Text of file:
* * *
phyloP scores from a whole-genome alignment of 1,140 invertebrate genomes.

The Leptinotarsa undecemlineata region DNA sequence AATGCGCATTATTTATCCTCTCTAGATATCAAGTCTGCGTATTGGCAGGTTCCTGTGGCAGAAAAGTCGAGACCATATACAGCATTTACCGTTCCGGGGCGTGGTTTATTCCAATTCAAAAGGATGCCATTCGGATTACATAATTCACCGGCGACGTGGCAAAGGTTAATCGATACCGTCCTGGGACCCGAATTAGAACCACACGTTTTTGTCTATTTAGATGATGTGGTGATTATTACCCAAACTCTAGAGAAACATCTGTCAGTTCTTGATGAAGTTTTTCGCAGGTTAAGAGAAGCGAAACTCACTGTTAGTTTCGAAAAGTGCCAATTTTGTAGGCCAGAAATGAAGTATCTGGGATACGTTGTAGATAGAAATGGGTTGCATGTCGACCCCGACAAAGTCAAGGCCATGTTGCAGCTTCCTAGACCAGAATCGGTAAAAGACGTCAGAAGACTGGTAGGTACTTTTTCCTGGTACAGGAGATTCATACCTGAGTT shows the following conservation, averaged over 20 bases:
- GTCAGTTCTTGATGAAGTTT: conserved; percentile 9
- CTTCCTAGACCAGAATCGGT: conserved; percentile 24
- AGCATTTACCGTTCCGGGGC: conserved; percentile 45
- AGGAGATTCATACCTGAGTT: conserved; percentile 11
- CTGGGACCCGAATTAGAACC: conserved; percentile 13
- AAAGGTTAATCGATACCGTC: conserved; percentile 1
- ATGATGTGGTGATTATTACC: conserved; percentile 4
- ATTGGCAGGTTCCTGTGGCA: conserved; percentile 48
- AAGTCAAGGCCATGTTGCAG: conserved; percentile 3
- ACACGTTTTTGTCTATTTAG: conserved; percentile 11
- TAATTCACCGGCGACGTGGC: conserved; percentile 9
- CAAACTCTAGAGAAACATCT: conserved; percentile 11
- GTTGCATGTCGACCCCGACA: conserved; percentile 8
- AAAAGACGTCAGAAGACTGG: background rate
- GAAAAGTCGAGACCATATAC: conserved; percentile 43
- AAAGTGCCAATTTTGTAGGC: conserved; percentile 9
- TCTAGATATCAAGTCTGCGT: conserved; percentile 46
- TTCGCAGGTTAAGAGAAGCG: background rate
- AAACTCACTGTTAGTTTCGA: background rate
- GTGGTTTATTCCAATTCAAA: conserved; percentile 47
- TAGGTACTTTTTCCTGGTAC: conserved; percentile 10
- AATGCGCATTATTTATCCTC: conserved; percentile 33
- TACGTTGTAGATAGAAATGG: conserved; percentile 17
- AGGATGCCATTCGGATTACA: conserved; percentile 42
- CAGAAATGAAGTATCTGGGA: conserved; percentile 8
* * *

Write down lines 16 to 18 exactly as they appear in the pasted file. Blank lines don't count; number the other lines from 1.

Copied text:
- AAAAGACGTCAGAAGACTGG: background rate
- GAAAAGTCGAGACCATATAC: conserved; percentile 43
- AAAGTGCCAATTTTGTAGGC: conserved; percentile 9